The first Guantanamo war crimes trial began Monday with a not guilty plea from a former driver and alleged bodyguard for Osama bin Laden.
Salim Hamdan, a Yemeni, entered the plea through his lawyer at the U.S. Navy base in Cuba.
He is the first prisoner to face a U.S. war crimes trial since World War II.
Judge Keith Allred, a Navy captain, called a jury pool of American military officers into the courtroom and began reading them instructions. A minimum of five of the 13 officers must be selected for the trial.
Hamdan, a Yemeni, wore a khaki prison jumpsuit to the courtroom. The flowing white robe and headdress he wore at pretrial hearings was not cleaned in time for his trial, said Charles Swift, one of his civilian attorneys.
The trial is expected to take three to four weeks, with testimony from nearly two dozen Pentagon witnesses.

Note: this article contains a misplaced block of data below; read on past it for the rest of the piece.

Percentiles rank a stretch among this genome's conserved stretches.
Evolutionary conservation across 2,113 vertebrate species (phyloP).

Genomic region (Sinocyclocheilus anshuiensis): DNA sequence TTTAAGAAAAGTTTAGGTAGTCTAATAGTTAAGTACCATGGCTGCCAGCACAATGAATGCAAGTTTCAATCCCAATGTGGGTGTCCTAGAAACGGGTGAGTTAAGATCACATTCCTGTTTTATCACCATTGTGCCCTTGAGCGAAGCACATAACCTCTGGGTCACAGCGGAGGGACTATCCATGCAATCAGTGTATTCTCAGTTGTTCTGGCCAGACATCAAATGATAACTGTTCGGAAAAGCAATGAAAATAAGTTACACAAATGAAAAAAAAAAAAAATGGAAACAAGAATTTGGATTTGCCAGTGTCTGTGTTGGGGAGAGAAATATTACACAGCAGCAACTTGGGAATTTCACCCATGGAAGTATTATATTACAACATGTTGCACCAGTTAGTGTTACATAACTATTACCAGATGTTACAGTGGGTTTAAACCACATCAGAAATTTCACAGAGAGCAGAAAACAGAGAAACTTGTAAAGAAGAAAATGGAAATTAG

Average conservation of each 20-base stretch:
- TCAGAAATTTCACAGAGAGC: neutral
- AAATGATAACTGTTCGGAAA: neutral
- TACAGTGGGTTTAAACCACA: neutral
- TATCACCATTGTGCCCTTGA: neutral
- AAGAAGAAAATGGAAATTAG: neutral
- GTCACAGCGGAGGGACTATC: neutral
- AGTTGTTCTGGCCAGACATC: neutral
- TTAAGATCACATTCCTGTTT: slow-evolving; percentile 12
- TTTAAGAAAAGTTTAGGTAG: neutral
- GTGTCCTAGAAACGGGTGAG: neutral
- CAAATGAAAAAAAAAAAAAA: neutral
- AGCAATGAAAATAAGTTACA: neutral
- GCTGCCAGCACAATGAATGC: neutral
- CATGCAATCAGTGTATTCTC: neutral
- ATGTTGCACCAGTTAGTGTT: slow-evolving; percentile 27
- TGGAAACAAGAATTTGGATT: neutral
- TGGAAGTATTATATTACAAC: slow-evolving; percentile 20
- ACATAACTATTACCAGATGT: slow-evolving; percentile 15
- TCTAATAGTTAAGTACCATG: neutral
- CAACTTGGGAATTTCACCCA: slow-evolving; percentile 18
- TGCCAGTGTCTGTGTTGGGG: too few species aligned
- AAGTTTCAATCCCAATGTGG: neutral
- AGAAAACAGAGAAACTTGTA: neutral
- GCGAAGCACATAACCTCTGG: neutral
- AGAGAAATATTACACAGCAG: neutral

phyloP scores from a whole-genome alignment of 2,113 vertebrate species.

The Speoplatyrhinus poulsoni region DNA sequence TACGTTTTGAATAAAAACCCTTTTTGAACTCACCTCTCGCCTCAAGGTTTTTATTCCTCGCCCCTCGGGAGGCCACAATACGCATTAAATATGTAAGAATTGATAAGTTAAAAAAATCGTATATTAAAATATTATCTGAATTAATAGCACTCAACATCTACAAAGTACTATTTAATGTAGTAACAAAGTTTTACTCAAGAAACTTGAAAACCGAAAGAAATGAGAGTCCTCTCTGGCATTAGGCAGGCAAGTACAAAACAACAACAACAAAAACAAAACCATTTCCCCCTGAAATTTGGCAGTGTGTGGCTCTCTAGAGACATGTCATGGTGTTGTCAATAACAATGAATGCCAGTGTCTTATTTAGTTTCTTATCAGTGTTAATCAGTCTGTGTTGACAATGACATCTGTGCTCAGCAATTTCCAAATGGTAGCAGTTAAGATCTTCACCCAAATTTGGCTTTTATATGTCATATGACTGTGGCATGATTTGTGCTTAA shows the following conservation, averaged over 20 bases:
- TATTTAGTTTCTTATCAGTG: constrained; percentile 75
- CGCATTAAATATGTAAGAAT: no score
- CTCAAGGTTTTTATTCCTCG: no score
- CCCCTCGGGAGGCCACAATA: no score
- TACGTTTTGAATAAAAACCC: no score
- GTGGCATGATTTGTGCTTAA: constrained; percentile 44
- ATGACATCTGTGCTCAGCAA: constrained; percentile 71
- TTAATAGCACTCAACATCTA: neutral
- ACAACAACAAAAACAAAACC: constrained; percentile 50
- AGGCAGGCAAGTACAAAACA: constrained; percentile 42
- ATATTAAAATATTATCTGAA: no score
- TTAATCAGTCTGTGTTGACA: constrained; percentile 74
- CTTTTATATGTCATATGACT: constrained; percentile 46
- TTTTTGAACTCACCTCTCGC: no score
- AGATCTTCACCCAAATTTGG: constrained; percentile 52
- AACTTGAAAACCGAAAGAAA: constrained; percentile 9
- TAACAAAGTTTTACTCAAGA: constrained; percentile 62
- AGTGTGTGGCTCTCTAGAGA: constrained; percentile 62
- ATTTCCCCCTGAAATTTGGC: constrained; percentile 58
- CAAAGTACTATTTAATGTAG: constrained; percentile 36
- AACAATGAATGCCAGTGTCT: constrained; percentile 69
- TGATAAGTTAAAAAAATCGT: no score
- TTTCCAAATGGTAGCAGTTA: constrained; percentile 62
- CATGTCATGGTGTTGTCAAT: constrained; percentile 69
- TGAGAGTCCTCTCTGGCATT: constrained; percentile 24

Hamdan was captured at a roadblock in Afghanistan in November 2001, allegedly with two surface-to-air missiles in the car. But his lawyers say he was merely a low-level driver and mechanic without any role in the al-Qaida conspiracy against the United States.
Repeated legal obstacles
Hamdan was taken to Guantanamo in May 2002 and selected as one of the first inmates to face prosecution. His case has created repeated legal obstacles for the Pentagon including a Supreme Court ruling that struck down an earlier version of the tribunal system.
Allred began the proceedings Monday by indicating that he would not allow the government to use some of the evidence interrogators obtained from Hamdan during his detention in Afghanistan. Defense lawyers have argued those statements were tainted by “coercive” techniques and the fact that interrogators did not advise him of a right against self-incrimination.
The United States has so far charged 20 Guantanamo prisoners and military officials say they expect to prosecute about 80 in all.